12 2MASS  All sky  JHK (J < 16.5; H < 15.7; Ks < 15.2)  >99% complete for J < 15.8, H < 15.1, Ks < 14.3  game changer for substellar science L5 ~45 pc T5 ~ 20 pc

13 Brown dwarfs in 2MASS  2MASS team searched via cross match of 2MASS against USNO for B+R band dropouts  visual inspection to ensure no optical detection  distinguished as L and T candidates based on JHK colours  subsequent searches cross matched 2MASS with e.g. SDSS, and included proper motion searches  403 L dwarfs identified to-date:  Kirkpatrick et al (1999, 2000, 2008, 2010); Reid et al (2000, 2008); Gizis (2002); Gizis et al (2000, 2003); Kendall et al (2003, 2007); Cruz et al (2003, 2007); Burgasser et al (2003, 2004); Wilson et al (2003); Folkes et al (2007); Metchev et al (2008); Looper et al (2008) Sheppard & Cushing (2009); Scholz et al (2009); Geissler et al (2011)  55 T dwarfs:  Kirkpatrick et al (2000, 2010); Burgasser et al (1999, 2000, 2002, 2003, 2004, ); Cruz et al (2004) Tinney et al (2005); Looper et al (2007); Reid et al (2008)

14 SDSS SDSS DR9:  14,555 square degrees  932,891,133 “sources”  1.7 million extragalactic spectra  700K stellar spectra  z’ < 20.8ish  “arguably the most successful scientific project ever undertaken” L5 ~75 pc T5 ~ 40 pc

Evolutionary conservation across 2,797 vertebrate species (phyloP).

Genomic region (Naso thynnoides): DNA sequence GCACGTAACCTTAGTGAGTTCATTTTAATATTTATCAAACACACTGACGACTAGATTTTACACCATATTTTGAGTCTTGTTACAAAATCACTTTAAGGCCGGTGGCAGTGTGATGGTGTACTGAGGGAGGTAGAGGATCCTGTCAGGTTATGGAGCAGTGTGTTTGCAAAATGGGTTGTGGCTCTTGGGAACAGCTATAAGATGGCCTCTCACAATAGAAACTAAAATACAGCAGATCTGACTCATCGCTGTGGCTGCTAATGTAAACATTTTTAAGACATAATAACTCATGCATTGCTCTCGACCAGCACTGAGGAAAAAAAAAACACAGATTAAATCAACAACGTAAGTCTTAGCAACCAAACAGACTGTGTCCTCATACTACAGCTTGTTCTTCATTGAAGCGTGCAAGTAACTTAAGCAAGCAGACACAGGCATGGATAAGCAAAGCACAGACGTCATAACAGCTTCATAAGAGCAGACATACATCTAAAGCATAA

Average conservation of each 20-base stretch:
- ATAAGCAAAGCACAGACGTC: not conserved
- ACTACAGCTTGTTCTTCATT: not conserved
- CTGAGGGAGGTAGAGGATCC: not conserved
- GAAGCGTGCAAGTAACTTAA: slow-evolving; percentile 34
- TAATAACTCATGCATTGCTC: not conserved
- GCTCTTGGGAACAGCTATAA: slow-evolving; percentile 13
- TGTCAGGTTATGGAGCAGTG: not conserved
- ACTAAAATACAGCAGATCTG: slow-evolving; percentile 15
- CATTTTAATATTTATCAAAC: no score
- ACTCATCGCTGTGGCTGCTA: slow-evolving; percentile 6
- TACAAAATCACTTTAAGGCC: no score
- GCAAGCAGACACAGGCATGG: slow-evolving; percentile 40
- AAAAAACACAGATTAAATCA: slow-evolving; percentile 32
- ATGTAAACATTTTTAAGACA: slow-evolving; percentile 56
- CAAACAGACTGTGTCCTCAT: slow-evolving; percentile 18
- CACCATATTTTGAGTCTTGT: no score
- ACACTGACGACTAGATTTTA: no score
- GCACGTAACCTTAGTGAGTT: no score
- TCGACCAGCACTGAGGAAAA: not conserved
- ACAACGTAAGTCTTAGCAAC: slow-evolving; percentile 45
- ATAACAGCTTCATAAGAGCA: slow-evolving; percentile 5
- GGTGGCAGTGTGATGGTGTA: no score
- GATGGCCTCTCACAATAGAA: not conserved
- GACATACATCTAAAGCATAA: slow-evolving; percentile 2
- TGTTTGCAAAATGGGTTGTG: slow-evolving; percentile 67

15 Brown dwarfs in SDSS 381 L dwarfs to-date:  photometric selection:  Fan et al (2000) Hawley et al (2002); Geballe et al (2002); Schneider et al (2002); Knapp et al (2004); Chiu et al (2006); Zhang et al (2009); Scholz et al (2009)  spectroscopic selection: Schmidt et al (2010)  highlights risky nature of photometric selection 57 T dwarfs:  Leggett et al (2000); Geballe et al (2002); Knapp et al (2004); Chiu et al (2006)

16 Highlights from the end of the beginning  definition of the “L” spectral class  830 L dwarfs discovered  extended to halo population and young moving groups  definition of the “T” spectral class  113 T dwarfs discovered  extended sequence to Teff ~ 700K (T8)  diversity of properties beyond Teff sequence apparent  gravity?  metallicity?  dust properties? Kirkpatrick et al 1999, 2000 Burgasser et al 2006

17 Beyond stamp collecting  luminosity function of L dwarfs  Cruz et al (2007)  space density of T dwarfs  constraining the IMF  Allen et al (2005)  Metchev et al (2008)  binary statistics (e.g. Burgasser et al 2003)  benchmarks (e.g. G570D, HD3651B)  weather!!! (e.g. Radigan et al 2012; Buenzli et al 2012)

18 Photometric survey exploitation cookbook Select candidates from survey(s) using colours Follow-up photometry to remove contaminants Spectroscopic confirmation SCIENCE e.g. z’ – J > 2.5 e.g. scattered M dwarfs; SSOs